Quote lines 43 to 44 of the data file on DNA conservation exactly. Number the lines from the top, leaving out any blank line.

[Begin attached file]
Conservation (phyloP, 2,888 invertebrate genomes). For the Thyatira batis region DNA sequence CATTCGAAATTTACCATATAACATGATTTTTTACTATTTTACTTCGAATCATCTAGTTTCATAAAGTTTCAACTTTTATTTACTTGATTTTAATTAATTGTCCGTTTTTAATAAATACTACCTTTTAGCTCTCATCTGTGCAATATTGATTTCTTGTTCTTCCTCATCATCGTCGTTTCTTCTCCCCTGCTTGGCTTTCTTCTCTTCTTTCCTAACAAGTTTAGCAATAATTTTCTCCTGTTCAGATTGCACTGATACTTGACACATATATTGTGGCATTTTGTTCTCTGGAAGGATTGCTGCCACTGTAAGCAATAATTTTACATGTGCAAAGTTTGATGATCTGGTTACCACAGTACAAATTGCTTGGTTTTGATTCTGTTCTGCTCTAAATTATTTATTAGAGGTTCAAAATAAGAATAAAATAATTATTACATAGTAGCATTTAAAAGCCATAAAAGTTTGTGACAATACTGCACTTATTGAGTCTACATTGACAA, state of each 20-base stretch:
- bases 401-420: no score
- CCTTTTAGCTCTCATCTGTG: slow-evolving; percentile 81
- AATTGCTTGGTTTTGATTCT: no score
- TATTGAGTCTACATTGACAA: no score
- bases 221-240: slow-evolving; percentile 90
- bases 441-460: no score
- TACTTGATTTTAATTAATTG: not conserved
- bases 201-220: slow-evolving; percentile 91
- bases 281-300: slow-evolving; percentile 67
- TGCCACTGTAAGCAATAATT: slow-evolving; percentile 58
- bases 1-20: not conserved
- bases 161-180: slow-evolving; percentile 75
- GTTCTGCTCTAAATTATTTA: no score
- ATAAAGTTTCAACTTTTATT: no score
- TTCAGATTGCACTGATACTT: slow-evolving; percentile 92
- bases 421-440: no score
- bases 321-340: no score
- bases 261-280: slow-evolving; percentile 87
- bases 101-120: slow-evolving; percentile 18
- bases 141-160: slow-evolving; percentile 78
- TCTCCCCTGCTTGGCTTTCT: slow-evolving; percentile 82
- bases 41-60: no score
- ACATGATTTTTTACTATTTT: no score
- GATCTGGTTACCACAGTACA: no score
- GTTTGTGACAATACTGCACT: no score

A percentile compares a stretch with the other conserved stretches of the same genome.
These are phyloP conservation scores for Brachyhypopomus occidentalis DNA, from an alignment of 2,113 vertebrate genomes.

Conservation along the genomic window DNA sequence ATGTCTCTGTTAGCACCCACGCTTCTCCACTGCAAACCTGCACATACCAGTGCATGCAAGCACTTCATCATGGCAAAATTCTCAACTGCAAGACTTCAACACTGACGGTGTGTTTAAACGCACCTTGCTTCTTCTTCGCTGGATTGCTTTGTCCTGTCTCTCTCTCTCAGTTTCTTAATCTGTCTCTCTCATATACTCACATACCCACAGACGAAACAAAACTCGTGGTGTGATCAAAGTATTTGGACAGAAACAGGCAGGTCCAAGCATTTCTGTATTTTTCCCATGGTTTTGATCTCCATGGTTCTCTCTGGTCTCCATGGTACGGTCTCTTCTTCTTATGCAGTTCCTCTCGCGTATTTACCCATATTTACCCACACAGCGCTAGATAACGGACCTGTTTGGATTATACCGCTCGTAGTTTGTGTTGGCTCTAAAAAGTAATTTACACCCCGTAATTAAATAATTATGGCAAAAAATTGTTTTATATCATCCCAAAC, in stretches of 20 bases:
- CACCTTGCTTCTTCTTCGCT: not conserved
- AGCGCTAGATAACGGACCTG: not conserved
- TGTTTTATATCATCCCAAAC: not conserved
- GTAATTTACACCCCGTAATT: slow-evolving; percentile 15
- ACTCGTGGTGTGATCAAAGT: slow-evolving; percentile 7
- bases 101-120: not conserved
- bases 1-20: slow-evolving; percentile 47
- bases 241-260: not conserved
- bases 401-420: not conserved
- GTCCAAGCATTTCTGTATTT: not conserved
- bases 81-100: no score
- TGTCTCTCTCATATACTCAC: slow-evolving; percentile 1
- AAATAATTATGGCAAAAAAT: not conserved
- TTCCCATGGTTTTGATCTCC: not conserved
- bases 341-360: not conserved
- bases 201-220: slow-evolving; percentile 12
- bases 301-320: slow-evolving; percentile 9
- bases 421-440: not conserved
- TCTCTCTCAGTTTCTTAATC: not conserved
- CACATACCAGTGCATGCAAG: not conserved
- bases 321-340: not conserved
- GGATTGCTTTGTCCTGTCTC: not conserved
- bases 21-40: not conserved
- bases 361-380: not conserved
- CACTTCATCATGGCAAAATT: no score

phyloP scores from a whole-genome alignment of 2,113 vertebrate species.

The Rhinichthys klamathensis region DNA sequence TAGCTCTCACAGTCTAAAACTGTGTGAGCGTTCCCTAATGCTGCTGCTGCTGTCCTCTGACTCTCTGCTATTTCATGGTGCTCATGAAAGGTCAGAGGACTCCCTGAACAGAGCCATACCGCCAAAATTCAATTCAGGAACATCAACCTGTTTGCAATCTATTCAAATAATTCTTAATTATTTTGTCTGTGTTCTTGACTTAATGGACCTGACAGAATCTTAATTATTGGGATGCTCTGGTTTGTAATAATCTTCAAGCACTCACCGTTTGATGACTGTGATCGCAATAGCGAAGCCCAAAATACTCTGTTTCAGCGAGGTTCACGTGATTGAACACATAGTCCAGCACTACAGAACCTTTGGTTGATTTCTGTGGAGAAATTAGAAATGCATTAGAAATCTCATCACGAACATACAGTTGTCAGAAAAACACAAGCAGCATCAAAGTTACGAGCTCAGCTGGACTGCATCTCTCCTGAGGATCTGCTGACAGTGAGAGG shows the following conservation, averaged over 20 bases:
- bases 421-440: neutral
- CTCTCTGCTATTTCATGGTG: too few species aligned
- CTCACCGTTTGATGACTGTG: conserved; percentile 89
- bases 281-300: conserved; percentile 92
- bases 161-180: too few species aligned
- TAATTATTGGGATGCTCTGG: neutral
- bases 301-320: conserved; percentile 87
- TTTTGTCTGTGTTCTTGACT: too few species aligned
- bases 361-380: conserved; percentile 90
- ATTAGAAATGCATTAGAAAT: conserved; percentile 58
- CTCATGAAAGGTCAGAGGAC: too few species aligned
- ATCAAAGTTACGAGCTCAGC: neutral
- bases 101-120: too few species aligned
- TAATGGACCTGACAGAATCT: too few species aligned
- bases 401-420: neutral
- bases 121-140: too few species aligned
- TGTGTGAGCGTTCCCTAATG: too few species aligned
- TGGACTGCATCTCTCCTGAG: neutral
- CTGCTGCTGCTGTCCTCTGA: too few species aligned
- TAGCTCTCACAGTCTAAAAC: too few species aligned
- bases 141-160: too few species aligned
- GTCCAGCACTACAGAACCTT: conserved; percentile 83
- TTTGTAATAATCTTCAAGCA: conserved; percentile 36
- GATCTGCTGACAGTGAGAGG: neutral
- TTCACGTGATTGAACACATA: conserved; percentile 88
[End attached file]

- TTCCCATGGTTTTGATCTCC: not conserved
- bases 341-360: not conserved